Tommy Craggs, Max Read resign from Gawker

Time and time again, Gawker has proven to be the antithesis of integrity. So it's a bit ironic the media company known for sick jokes, trolling brands with Nazi jokes ruining the lives of whoever they want because they can, now has two people attempting to take the high road over what they call "editorial integrity." Tommy Craggs, executive editor of Gawker Media, and Max Read, editor-in-chief of, are resigning from Gawker---because Gawker voted to pull the story allegedly outing a straight married man who works for Condé Nast who attempted to solicit sex from a gay escort. Not because of the content of the story was published to begin with, mind you. Not because the man in question is arguably not a public figure at all. But because it was taken down. A point that is rendered moot considering the damage has already been done.

The people who voted to remove the post were the members of the managerial board. CEO Nick Denton, CCO Scott Kidder, Erin Pettigrew who is Chief Strategy officer and most importantly, Andrew Gorenstein, president of advertising and partnerships. Warped versions of taking the high road aside, Gawker needs money to survive, especially in the continuing wake of the Hulk Hogan lawsuit.

Denton, who wrote his non-apology apology after pulling the Condé Nast story has already said a win for Hogan would ruin Gawker financially. For a long while, and with one or two exceptions, most advertisers haven't paid attention. But now that the public outcry over Gawker's maliciousness has become a deafening roar, advertisers are looking at the situation differently. Sure took them long enough. According to the Guardian, "the post was described by some critics as a form of blackmail and widely condemned in the media. At least one advertiser put ads on hold in protest."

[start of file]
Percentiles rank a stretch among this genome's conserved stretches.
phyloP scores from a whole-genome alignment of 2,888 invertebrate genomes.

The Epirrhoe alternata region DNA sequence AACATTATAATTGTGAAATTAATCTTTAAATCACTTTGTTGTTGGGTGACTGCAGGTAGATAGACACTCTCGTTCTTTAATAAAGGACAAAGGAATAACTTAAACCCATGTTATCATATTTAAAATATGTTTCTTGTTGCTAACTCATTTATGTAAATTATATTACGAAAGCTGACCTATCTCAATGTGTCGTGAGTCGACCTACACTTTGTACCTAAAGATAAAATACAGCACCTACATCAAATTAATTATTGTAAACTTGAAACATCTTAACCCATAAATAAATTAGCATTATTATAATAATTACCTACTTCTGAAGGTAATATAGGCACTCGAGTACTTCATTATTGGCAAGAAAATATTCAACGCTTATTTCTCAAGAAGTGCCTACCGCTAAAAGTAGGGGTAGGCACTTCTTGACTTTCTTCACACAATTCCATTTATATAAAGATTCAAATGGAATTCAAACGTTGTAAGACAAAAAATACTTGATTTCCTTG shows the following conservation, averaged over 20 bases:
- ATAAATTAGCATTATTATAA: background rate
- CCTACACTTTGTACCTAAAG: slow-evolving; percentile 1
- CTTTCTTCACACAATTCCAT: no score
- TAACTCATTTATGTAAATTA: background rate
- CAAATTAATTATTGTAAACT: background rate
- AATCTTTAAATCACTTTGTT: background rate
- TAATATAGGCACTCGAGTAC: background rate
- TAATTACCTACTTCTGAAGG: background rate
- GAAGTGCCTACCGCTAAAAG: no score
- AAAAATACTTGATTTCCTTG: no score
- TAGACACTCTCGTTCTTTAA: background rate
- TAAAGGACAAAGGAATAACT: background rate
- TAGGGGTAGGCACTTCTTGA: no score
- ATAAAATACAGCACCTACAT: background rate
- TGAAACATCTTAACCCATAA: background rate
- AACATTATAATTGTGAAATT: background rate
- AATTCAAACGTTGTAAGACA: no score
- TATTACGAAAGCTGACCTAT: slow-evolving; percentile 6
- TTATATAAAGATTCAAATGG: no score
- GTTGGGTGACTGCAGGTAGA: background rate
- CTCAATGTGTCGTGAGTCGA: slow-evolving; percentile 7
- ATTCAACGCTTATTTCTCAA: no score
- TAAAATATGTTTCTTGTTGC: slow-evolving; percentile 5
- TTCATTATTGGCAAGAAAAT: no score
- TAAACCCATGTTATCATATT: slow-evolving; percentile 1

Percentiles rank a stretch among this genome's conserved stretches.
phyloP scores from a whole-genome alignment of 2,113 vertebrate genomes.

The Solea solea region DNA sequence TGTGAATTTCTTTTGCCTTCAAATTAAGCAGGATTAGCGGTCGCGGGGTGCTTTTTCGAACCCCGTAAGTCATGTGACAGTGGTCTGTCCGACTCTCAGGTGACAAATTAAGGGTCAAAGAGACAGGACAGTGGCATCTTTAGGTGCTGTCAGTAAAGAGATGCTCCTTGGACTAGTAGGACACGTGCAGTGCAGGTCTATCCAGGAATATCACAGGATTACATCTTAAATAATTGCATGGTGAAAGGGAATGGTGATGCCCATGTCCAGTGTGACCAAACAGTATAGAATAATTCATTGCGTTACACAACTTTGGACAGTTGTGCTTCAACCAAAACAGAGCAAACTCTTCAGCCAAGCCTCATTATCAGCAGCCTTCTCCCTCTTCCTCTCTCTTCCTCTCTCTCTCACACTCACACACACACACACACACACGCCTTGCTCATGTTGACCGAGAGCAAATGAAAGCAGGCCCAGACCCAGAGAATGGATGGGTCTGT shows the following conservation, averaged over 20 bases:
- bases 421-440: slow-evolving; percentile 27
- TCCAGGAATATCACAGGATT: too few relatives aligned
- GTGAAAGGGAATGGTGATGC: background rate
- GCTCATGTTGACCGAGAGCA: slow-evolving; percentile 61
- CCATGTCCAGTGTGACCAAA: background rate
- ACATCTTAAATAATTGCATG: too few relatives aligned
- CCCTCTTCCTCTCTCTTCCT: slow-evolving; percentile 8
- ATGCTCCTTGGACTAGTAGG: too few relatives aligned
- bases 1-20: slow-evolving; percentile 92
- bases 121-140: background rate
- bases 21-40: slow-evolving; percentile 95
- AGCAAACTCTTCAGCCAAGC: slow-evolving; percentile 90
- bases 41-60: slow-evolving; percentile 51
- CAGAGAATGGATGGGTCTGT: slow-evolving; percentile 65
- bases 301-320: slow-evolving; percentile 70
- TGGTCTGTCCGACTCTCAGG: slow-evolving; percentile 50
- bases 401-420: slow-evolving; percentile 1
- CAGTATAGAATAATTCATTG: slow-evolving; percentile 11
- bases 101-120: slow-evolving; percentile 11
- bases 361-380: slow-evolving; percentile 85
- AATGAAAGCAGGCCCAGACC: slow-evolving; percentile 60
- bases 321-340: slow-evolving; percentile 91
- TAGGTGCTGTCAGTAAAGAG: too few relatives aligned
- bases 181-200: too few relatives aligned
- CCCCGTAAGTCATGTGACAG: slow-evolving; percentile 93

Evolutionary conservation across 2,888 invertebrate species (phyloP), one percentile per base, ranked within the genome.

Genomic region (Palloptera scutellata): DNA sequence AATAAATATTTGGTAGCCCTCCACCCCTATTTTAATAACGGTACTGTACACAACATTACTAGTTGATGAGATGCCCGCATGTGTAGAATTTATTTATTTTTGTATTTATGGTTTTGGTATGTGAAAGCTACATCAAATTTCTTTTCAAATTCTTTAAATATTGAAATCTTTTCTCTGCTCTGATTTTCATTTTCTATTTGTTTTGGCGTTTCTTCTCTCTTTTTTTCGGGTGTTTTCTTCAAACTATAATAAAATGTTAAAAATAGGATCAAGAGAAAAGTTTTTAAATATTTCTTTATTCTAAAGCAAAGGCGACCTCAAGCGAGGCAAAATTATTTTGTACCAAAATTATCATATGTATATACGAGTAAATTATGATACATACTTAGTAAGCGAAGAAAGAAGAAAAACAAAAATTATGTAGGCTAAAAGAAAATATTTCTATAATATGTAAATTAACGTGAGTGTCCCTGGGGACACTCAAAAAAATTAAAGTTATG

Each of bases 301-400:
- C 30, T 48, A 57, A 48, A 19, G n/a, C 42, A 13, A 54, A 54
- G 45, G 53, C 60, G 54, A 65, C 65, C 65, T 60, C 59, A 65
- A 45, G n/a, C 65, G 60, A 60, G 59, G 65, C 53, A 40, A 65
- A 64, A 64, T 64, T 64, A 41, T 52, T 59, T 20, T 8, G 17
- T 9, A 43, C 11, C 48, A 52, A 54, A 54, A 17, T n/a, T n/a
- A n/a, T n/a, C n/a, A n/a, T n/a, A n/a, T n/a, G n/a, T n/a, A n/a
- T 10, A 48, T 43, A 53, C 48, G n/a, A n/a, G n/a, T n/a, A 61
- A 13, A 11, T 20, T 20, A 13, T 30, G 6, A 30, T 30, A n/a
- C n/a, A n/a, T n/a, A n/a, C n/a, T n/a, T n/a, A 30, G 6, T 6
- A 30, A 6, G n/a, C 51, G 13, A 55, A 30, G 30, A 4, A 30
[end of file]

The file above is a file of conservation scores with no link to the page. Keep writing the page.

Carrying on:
In a memo to the company, Read wrote, "I am able to do this job to the extent that I can believe that the people in charge are able, when faced with difficult decisions, to back up their stated commitments to transparency, fearlessness, and editorial independence. In the wake of Friday’s decision and Tommy’s resignation I can no longer sustain that belief."

Perverted view of morality aside, it's no longer possible for Gawker to sustain that stance, either. When you sink that far to the bottom, your bottom line also sinks. Denton & Co have to worry about that.

If you're a brand's CCO, a brand managers, or work in media placement, it's long past time you asked yourself this question: Are your dollars really worth spending on a noxious two-headed snake that is eating itself? And how much is it worth getting your ads in front other Gawkers as opposed to targeting your ads toward consumers? Consumers, who is has become clear, are tired of Gawker's behavior? Surely there are greener, less radioactive pastures to move to. If you're smart, you'll do it now because you get infected, too.